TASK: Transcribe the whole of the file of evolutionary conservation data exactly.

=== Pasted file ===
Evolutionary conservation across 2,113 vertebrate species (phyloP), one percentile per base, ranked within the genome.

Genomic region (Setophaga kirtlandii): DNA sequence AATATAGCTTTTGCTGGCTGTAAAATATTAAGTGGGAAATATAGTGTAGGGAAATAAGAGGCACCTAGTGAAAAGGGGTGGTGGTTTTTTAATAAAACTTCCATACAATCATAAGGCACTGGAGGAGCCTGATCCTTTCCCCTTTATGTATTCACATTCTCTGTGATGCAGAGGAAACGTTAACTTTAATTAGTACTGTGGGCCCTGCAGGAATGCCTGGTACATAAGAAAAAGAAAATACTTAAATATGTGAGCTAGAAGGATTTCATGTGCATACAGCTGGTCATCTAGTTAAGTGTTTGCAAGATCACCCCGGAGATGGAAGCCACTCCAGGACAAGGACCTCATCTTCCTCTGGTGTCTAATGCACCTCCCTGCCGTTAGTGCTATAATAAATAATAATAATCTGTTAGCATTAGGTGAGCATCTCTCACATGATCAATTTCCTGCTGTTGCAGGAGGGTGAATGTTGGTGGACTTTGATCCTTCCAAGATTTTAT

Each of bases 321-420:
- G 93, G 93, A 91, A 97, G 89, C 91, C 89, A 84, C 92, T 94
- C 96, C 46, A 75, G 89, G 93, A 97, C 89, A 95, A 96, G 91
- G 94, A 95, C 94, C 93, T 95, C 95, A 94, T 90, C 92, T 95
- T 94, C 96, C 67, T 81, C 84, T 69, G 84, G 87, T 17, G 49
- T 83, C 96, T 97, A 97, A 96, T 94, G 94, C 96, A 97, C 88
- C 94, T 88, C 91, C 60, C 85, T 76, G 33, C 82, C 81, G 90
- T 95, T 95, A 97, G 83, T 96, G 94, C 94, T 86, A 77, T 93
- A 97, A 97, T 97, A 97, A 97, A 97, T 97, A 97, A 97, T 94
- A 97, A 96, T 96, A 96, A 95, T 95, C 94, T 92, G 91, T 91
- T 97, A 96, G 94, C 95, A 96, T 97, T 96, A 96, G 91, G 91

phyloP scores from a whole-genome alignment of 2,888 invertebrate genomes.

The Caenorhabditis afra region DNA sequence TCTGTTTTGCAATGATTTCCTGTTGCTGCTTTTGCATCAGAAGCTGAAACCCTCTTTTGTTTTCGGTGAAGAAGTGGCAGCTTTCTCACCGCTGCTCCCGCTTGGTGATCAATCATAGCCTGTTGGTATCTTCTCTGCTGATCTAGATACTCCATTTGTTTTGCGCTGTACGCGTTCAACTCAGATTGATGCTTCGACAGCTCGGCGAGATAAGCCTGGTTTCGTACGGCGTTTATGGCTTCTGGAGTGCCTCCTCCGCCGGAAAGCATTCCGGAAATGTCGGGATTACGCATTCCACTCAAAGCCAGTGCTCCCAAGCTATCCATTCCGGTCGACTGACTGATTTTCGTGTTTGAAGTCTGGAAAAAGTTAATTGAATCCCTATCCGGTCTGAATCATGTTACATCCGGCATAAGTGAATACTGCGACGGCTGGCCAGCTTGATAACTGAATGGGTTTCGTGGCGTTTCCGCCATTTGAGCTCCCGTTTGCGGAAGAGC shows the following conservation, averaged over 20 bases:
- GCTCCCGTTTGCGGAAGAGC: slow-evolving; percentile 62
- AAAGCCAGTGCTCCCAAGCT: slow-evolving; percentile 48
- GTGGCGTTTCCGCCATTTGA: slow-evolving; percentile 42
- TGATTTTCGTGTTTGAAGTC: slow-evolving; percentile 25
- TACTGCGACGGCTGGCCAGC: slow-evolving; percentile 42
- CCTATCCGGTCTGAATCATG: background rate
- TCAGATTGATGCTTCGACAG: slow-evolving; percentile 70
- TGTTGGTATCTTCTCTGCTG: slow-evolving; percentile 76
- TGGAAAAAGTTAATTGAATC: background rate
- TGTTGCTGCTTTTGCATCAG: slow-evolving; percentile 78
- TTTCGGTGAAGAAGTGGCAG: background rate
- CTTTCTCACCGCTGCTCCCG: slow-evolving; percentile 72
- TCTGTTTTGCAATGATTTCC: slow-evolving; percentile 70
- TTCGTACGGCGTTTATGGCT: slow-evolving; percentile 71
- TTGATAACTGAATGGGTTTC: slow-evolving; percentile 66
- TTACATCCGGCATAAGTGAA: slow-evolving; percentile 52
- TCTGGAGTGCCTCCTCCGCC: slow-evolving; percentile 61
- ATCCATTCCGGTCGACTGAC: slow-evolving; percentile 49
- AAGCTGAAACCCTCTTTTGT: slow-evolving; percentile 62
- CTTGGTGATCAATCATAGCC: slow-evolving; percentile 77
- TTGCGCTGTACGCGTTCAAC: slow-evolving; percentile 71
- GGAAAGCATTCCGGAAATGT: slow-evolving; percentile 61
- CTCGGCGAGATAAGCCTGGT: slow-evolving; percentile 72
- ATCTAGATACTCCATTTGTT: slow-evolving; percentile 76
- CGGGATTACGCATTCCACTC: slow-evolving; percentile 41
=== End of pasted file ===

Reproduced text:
Evolutionary conservation across 2,113 vertebrate species (phyloP), one percentile per base, ranked within the genome.

Genomic region (Setophaga kirtlandii): DNA sequence AATATAGCTTTTGCTGGCTGTAAAATATTAAGTGGGAAATATAGTGTAGGGAAATAAGAGGCACCTAGTGAAAAGGGGTGGTGGTTTTTTAATAAAACTTCCATACAATCATAAGGCACTGGAGGAGCCTGATCCTTTCCCCTTTATGTATTCACATTCTCTGTGATGCAGAGGAAACGTTAACTTTAATTAGTACTGTGGGCCCTGCAGGAATGCCTGGTACATAAGAAAAAGAAAATACTTAAATATGTGAGCTAGAAGGATTTCATGTGCATACAGCTGGTCATCTAGTTAAGTGTTTGCAAGATCACCCCGGAGATGGAAGCCACTCCAGGACAAGGACCTCATCTTCCTCTGGTGTCTAATGCACCTCCCTGCCGTTAGTGCTATAATAAATAATAATAATCTGTTAGCATTAGGTGAGCATCTCTCACATGATCAATTTCCTGCTGTTGCAGGAGGGTGAATGTTGGTGGACTTTGATCCTTCCAAGATTTTAT

Each of bases 321-420:
- G 93, G 93, A 91, A 97, G 89, C 91, C 89, A 84, C 92, T 94
- C 96, C 46, A 75, G 89, G 93, A 97, C 89, A 95, A 96, G 91
- G 94, A 95, C 94, C 93, T 95, C 95, A 94, T 90, C 92, T 95
- T 94, C 96, C 67, T 81, C 84, T 69, G 84, G 87, T 17, G 49
- T 83, C 96, T 97, A 97, A 96, T 94, G 94, C 96, A 97, C 88
- C 94, T 88, C 91, C 60, C 85, T 76, G 33, C 82, C 81, G 90
- T 95, T 95, A 97, G 83, T 96, G 94, C 94, T 86, A 77, T 93
- A 97, A 97, T 97, A 97, A 97, A 97, T 97, A 97, A 97, T 94
- A 97, A 96, T 96, A 96, A 95, T 95, C 94, T 92, G 91, T 91
- T 97, A 96, G 94, C 95, A 96, T 97, T 96, A 96, G 91, G 91

phyloP scores from a whole-genome alignment of 2,888 invertebrate genomes.

The Caenorhabditis afra region DNA sequence TCTGTTTTGCAATGATTTCCTGTTGCTGCTTTTGCATCAGAAGCTGAAACCCTCTTTTGTTTTCGGTGAAGAAGTGGCAGCTTTCTCACCGCTGCTCCCGCTTGGTGATCAATCATAGCCTGTTGGTATCTTCTCTGCTGATCTAGATACTCCATTTGTTTTGCGCTGTACGCGTTCAACTCAGATTGATGCTTCGACAGCTCGGCGAGATAAGCCTGGTTTCGTACGGCGTTTATGGCTTCTGGAGTGCCTCCTCCGCCGGAAAGCATTCCGGAAATGTCGGGATTACGCATTCCACTCAAAGCCAGTGCTCCCAAGCTATCCATTCCGGTCGACTGACTGATTTTCGTGTTTGAAGTCTGGAAAAAGTTAATTGAATCCCTATCCGGTCTGAATCATGTTACATCCGGCATAAGTGAATACTGCGACGGCTGGCCAGCTTGATAACTGAATGGGTTTCGTGGCGTTTCCGCCATTTGAGCTCCCGTTTGCGGAAGAGC shows the following conservation, averaged over 20 bases:
- GCTCCCGTTTGCGGAAGAGC: slow-evolving; percentile 62
- AAAGCCAGTGCTCCCAAGCT: slow-evolving; percentile 48
- GTGGCGTTTCCGCCATTTGA: slow-evolving; percentile 42
- TGATTTTCGTGTTTGAAGTC: slow-evolving; percentile 25
- TACTGCGACGGCTGGCCAGC: slow-evolving; percentile 42
- CCTATCCGGTCTGAATCATG: background rate
- TCAGATTGATGCTTCGACAG: slow-evolving; percentile 70
- TGTTGGTATCTTCTCTGCTG: slow-evolving; percentile 76
- TGGAAAAAGTTAATTGAATC: background rate
- TGTTGCTGCTTTTGCATCAG: slow-evolving; percentile 78
- TTTCGGTGAAGAAGTGGCAG: background rate
- CTTTCTCACCGCTGCTCCCG: slow-evolving; percentile 72
- TCTGTTTTGCAATGATTTCC: slow-evolving; percentile 70
- TTCGTACGGCGTTTATGGCT: slow-evolving; percentile 71
- TTGATAACTGAATGGGTTTC: slow-evolving; percentile 66
- TTACATCCGGCATAAGTGAA: slow-evolving; percentile 52
- TCTGGAGTGCCTCCTCCGCC: slow-evolving; percentile 61
- ATCCATTCCGGTCGACTGAC: slow-evolving; percentile 49
- AAGCTGAAACCCTCTTTTGT: slow-evolving; percentile 62
- CTTGGTGATCAATCATAGCC: slow-evolving; percentile 77
- TTGCGCTGTACGCGTTCAAC: slow-evolving; percentile 71
- GGAAAGCATTCCGGAAATGT: slow-evolving; percentile 61
- CTCGGCGAGATAAGCCTGGT: slow-evolving; percentile 72
- ATCTAGATACTCCATTTGTT: slow-evolving; percentile 76
- CGGGATTACGCATTCCACTC: slow-evolving; percentile 41